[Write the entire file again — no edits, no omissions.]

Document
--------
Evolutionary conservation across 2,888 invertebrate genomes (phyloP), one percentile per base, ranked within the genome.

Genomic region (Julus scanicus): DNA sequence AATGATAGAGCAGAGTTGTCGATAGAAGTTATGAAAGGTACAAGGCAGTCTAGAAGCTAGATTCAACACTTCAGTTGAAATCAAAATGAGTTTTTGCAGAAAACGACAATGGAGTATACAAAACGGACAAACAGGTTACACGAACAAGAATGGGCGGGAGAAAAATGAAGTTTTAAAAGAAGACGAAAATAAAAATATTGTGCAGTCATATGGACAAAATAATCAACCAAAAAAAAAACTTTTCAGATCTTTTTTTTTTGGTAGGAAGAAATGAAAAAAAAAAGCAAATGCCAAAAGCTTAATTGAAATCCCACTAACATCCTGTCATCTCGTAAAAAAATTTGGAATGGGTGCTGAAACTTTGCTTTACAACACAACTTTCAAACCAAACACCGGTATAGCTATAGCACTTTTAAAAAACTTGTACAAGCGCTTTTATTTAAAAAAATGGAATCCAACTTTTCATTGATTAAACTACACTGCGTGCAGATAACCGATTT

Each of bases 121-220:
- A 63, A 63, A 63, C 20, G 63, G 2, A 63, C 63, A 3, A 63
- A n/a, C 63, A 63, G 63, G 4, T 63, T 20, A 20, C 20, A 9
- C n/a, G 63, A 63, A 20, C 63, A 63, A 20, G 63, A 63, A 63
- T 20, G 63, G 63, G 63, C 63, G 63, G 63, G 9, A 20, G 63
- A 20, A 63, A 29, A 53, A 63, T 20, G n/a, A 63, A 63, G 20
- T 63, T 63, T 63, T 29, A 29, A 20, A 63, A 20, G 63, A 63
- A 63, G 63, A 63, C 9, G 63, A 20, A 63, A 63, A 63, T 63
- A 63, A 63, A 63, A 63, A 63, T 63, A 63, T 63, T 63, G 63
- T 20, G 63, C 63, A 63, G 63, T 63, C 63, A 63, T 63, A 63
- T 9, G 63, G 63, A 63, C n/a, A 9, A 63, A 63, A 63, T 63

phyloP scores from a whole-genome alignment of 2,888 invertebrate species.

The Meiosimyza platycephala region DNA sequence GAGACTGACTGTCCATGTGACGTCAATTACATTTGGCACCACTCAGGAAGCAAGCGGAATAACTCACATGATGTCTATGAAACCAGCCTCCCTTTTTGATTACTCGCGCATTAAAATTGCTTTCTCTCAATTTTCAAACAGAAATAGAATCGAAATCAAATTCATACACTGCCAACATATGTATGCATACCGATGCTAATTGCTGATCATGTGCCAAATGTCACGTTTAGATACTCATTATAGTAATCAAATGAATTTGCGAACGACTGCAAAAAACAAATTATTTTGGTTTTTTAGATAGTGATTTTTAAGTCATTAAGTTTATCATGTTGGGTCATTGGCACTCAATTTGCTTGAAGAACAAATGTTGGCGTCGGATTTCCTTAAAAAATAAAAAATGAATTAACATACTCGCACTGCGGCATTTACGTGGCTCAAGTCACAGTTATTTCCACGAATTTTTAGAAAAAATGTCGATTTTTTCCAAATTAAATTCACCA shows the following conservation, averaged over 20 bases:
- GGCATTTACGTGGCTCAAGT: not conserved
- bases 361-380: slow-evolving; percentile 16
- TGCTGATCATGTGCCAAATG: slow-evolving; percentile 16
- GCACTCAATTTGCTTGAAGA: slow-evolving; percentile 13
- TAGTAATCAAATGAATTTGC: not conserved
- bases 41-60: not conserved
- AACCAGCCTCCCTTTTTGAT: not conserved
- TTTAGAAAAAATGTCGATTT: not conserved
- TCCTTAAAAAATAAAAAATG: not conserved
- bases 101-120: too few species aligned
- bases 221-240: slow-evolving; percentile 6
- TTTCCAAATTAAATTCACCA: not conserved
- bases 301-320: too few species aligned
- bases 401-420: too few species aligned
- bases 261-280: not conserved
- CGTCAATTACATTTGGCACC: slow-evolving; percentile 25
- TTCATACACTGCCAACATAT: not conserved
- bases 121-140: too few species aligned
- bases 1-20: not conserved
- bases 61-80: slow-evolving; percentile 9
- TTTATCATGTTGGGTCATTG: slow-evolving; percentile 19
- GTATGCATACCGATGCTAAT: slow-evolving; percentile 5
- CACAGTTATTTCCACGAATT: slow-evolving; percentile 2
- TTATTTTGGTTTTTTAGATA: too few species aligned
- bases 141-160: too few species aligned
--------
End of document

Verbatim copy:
Evolutionary conservation across 2,888 invertebrate genomes (phyloP), one percentile per base, ranked within the genome.

Genomic region (Julus scanicus): DNA sequence AATGATAGAGCAGAGTTGTCGATAGAAGTTATGAAAGGTACAAGGCAGTCTAGAAGCTAGATTCAACACTTCAGTTGAAATCAAAATGAGTTTTTGCAGAAAACGACAATGGAGTATACAAAACGGACAAACAGGTTACACGAACAAGAATGGGCGGGAGAAAAATGAAGTTTTAAAAGAAGACGAAAATAAAAATATTGTGCAGTCATATGGACAAAATAATCAACCAAAAAAAAAACTTTTCAGATCTTTTTTTTTTGGTAGGAAGAAATGAAAAAAAAAAGCAAATGCCAAAAGCTTAATTGAAATCCCACTAACATCCTGTCATCTCGTAAAAAAATTTGGAATGGGTGCTGAAACTTTGCTTTACAACACAACTTTCAAACCAAACACCGGTATAGCTATAGCACTTTTAAAAAACTTGTACAAGCGCTTTTATTTAAAAAAATGGAATCCAACTTTTCATTGATTAAACTACACTGCGTGCAGATAACCGATTT

Each of bases 121-220:
- A 63, A 63, A 63, C 20, G 63, G 2, A 63, C 63, A 3, A 63
- A n/a, C 63, A 63, G 63, G 4, T 63, T 20, A 20, C 20, A 9
- C n/a, G 63, A 63, A 20, C 63, A 63, A 20, G 63, A 63, A 63
- T 20, G 63, G 63, G 63, C 63, G 63, G 63, G 9, A 20, G 63
- A 20, A 63, A 29, A 53, A 63, T 20, G n/a, A 63, A 63, G 20
- T 63, T 63, T 63, T 29, A 29, A 20, A 63, A 20, G 63, A 63
- A 63, G 63, A 63, C 9, G 63, A 20, A 63, A 63, A 63, T 63
- A 63, A 63, A 63, A 63, A 63, T 63, A 63, T 63, T 63, G 63
- T 20, G 63, C 63, A 63, G 63, T 63, C 63, A 63, T 63, A 63
- T 9, G 63, G 63, A 63, C n/a, A 9, A 63, A 63, A 63, T 63

phyloP scores from a whole-genome alignment of 2,888 invertebrate species.

The Meiosimyza platycephala region DNA sequence GAGACTGACTGTCCATGTGACGTCAATTACATTTGGCACCACTCAGGAAGCAAGCGGAATAACTCACATGATGTCTATGAAACCAGCCTCCCTTTTTGATTACTCGCGCATTAAAATTGCTTTCTCTCAATTTTCAAACAGAAATAGAATCGAAATCAAATTCATACACTGCCAACATATGTATGCATACCGATGCTAATTGCTGATCATGTGCCAAATGTCACGTTTAGATACTCATTATAGTAATCAAATGAATTTGCGAACGACTGCAAAAAACAAATTATTTTGGTTTTTTAGATAGTGATTTTTAAGTCATTAAGTTTATCATGTTGGGTCATTGGCACTCAATTTGCTTGAAGAACAAATGTTGGCGTCGGATTTCCTTAAAAAATAAAAAATGAATTAACATACTCGCACTGCGGCATTTACGTGGCTCAAGTCACAGTTATTTCCACGAATTTTTAGAAAAAATGTCGATTTTTTCCAAATTAAATTCACCA shows the following conservation, averaged over 20 bases:
- GGCATTTACGTGGCTCAAGT: not conserved
- bases 361-380: slow-evolving; percentile 16
- TGCTGATCATGTGCCAAATG: slow-evolving; percentile 16
- GCACTCAATTTGCTTGAAGA: slow-evolving; percentile 13
- TAGTAATCAAATGAATTTGC: not conserved
- bases 41-60: not conserved
- AACCAGCCTCCCTTTTTGAT: not conserved
- TTTAGAAAAAATGTCGATTT: not conserved
- TCCTTAAAAAATAAAAAATG: not conserved
- bases 101-120: too few species aligned
- bases 221-240: slow-evolving; percentile 6
- TTTCCAAATTAAATTCACCA: not conserved
- bases 301-320: too few species aligned
- bases 401-420: too few species aligned
- bases 261-280: not conserved
- CGTCAATTACATTTGGCACC: slow-evolving; percentile 25
- TTCATACACTGCCAACATAT: not conserved
- bases 121-140: too few species aligned
- bases 1-20: not conserved
- bases 61-80: slow-evolving; percentile 9
- TTTATCATGTTGGGTCATTG: slow-evolving; percentile 19
- GTATGCATACCGATGCTAAT: slow-evolving; percentile 5
- CACAGTTATTTCCACGAATT: slow-evolving; percentile 2
- TTATTTTGGTTTTTTAGATA: too few species aligned
- bases 141-160: too few species aligned